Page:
What to Know Before Buying a Laptop

Share it!Share on FacebookShare on Google+Tweet about this on TwitterShare on LinkedInShare on StumbleUpon

Buying a laptop isn’t an easy task. It requires a lot of research and making sure you get the absolute best machine for your needs. There are a bunch of specs to consider, let alone price and size. Take a look at this guide before you go to buy a laptop.

What’s Your Price Point?

Honestly, this is probably the most important place to start when buying a laptop. If there’s a price you’re not comfortable spending, the beginning is the best time to realize that.

If your budget is more flexible, you can have a top-end range you’re willing to consider. Only looking at laptops within your budget keeps you from falling in love with one you can’t afford.

What Operating System Fits Your Needs?

Windows versus Mac — and now Chromebook as well — is the age-old debate. While Chromebook is the newest on the market, it’s turned into a fierce competitor over the years. It could very well give Windows and Mac a run for their money. What’s most important is what you’ll be using the laptop for the most and how these operating systems will work with what you want to do.

The biggest draw for Windows is that, well, it’s the biggest. A wide variety of laptops at all price points have Windows as an operating system.

If you’re a gamer or have a lot of software you’re planning to use, this is your best bet.

The biggest down side is that it’s the least secure OS since it’s so widely used. It also updates frequently, which could mess up software that doesn’t keep up and can be buggy.

Chromebook is Windows’ biggest low-end competition. Chromebooks are cheap, and with Google equipping them with Android apps, they’re going to be a lot more versatile than they were previously.

Storage space is limited, and it doesn’t have all of the capabilities of a full laptop, though. However, if you’re mainly using it for things like Netflix and web browser-based tasks, it’s probably the best and cheapest option.

Mac is kind of the luxury version of laptops — and the price certainly reflects that. You’ll pay at least $1,000 for one of these. However, the operating system is probably the easiest to use, and if you already have an iPhone, it’ll connect with it seamlessly. Mac OS is only available on Apple computers, so it’s less likely to be buggy or have security issues. Being limited has its downfall, though. Software is more limited, and it’s definitely not a laptop for a gamer.

 

Subscribe to Productivity Bytes:



How Much Storage Do You Need?

Another big debate: regular hard drive or a solid-state drive? Hard drives (HDDs) will get you the most storage for the price — a terabyte or two is fairly common. Solid-state drives (SSDs) are most commonly found at 128 or 256 gigabytes. Very cheap Windows laptops and Chromebooks usually have almost no storage — only as much as a phone, around 32GB, and most of that is used up by the operating system.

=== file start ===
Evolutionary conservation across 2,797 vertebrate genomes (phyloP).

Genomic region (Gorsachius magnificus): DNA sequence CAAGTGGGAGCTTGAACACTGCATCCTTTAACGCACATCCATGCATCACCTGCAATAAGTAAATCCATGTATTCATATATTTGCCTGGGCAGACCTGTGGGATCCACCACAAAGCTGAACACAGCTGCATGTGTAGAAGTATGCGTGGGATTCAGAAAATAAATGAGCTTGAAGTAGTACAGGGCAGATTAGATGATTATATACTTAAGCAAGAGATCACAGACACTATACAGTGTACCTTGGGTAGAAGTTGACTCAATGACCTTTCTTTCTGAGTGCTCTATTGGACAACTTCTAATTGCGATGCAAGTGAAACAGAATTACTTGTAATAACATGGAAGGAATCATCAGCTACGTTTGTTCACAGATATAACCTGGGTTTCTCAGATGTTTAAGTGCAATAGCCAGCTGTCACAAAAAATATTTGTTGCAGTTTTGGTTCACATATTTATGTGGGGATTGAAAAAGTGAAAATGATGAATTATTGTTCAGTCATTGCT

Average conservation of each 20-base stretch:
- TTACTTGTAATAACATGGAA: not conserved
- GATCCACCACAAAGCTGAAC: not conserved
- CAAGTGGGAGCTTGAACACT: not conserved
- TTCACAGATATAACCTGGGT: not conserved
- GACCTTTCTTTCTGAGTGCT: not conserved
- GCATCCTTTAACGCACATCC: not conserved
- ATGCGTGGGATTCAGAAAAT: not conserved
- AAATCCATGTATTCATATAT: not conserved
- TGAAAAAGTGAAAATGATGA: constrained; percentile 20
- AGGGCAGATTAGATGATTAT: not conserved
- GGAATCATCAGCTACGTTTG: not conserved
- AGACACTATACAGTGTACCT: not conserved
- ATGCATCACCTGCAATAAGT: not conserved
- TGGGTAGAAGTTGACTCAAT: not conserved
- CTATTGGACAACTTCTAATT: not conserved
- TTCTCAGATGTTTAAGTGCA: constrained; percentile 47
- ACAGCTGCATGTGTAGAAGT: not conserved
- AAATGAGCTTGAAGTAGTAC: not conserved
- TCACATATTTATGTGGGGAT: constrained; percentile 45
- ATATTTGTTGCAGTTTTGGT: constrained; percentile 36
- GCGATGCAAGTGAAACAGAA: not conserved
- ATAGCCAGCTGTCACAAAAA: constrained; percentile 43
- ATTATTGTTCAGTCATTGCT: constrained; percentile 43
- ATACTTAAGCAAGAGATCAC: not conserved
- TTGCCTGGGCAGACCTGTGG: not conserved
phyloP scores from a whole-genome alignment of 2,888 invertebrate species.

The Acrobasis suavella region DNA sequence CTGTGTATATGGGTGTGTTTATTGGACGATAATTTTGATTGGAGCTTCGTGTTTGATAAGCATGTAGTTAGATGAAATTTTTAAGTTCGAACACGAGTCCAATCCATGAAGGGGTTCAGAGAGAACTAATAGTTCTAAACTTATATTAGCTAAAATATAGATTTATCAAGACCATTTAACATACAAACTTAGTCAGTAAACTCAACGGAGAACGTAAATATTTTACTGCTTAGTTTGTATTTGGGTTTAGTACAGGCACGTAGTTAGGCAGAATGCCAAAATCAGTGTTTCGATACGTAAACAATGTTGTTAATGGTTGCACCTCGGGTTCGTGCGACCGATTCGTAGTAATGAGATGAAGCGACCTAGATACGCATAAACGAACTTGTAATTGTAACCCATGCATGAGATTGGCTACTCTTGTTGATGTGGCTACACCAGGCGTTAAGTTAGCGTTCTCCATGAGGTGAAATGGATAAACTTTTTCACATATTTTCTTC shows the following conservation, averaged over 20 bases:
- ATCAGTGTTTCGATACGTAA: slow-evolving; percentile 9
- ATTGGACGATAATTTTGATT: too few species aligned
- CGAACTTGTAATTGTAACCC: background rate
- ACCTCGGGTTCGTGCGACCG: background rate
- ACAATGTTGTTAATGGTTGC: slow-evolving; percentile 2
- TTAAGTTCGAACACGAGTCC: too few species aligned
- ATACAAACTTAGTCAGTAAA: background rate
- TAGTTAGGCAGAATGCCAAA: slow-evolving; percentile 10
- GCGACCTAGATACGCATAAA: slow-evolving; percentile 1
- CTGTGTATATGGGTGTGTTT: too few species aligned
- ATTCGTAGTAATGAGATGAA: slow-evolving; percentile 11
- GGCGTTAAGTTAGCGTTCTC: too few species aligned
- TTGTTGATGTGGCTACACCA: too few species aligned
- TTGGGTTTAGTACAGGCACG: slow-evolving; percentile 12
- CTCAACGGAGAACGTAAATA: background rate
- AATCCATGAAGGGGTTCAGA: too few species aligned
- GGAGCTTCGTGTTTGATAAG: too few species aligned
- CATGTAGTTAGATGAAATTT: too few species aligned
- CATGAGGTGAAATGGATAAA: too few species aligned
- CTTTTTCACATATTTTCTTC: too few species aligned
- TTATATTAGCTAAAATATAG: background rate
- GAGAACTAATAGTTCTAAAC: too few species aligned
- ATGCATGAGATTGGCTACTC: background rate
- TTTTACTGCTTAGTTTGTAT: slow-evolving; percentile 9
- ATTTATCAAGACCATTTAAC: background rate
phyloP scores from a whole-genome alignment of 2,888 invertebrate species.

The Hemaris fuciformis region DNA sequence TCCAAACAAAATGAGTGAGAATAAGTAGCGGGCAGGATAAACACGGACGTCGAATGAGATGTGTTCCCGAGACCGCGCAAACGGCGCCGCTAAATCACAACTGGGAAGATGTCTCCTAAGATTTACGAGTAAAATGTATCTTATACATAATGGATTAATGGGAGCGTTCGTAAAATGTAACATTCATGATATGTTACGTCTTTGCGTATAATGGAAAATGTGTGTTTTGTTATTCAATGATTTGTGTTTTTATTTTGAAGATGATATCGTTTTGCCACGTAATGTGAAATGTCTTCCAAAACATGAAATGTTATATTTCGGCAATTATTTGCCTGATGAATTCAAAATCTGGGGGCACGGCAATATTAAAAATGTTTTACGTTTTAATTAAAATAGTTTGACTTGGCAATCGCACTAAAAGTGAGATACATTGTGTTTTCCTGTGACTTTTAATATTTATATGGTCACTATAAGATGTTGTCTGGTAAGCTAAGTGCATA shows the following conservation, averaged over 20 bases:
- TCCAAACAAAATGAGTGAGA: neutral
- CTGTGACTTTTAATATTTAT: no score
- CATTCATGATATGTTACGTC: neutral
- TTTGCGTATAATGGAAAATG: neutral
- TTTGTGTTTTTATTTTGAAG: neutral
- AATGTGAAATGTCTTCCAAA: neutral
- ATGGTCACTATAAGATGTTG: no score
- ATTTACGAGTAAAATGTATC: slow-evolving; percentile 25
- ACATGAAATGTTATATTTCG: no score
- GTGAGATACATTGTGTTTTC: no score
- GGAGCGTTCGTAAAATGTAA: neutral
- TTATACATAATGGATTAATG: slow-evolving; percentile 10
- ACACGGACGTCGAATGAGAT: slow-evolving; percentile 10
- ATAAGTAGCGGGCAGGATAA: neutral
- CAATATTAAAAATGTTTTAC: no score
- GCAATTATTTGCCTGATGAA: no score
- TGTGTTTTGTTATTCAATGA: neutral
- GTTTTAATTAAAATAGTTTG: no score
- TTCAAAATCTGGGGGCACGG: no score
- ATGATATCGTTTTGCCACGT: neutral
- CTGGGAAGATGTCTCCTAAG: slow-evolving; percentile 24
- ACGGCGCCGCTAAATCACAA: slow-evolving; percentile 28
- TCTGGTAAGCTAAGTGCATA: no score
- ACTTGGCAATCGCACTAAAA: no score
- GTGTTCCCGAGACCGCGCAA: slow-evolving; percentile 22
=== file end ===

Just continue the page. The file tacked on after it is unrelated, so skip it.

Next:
Again, it depends on your use. Gaming is the main reason for a huge HDD because PC game files are usually pretty large. If you’re going to be doing a lot of video or photo work and storing a lot of those, it could be a good call for you as well.

However, most people are storing things like photos in a cloud and do a lot of their main tasks on a browser instead of downloaded software. With that, you won’t need a lot of storage, except for maybe some for documents. If you’re going to be working solely online, Chromebooks are okay, but if you’ll need to save any decently sized files, a 256GB HDD or SSD is a solid choice. There’s always the option of getting an external hard drive if you find you need more space, too.

buying a laptop

Don’t Sweat The Little Things

You may be worried about things like video cards and optical drives, but they aren’t really needed. Optical drives are very rarely used anymore, so unless you have a deep need to burn DVDs or mix CDs, skip it and save money. Video cards are only really needed for serious PC gaming, so if that’s not you, you’re good to go.

A lot of ports aren’t used either. USB is always good to have, and almost all laptops will be equipped with them. USB-C ports are increasingly popular, though, so you may need to purchase a dongle to connect with your accessories. An HDMI outlet is useful too, but you shouldn’t need much else.

It can be hard to choose the laptop that’s perfect for you. This basic guide can help steer you in the right direction when you’re starting to shop around.

 

If you enjoyed this post, you’ll also like these:


Share it!Share on FacebookShare on Google+Tweet about this on TwitterShare on LinkedInShare on StumbleUpon
The following two tabs change content below.
Kayla Matthews is the editor of Productivity Bytes and a regular contributor to VentureBeat, Motherboard, MakeUseOf and Inc.com. Follow her on Twitter to read her latest posts.

Latest posts by Kayla Matthews (see all)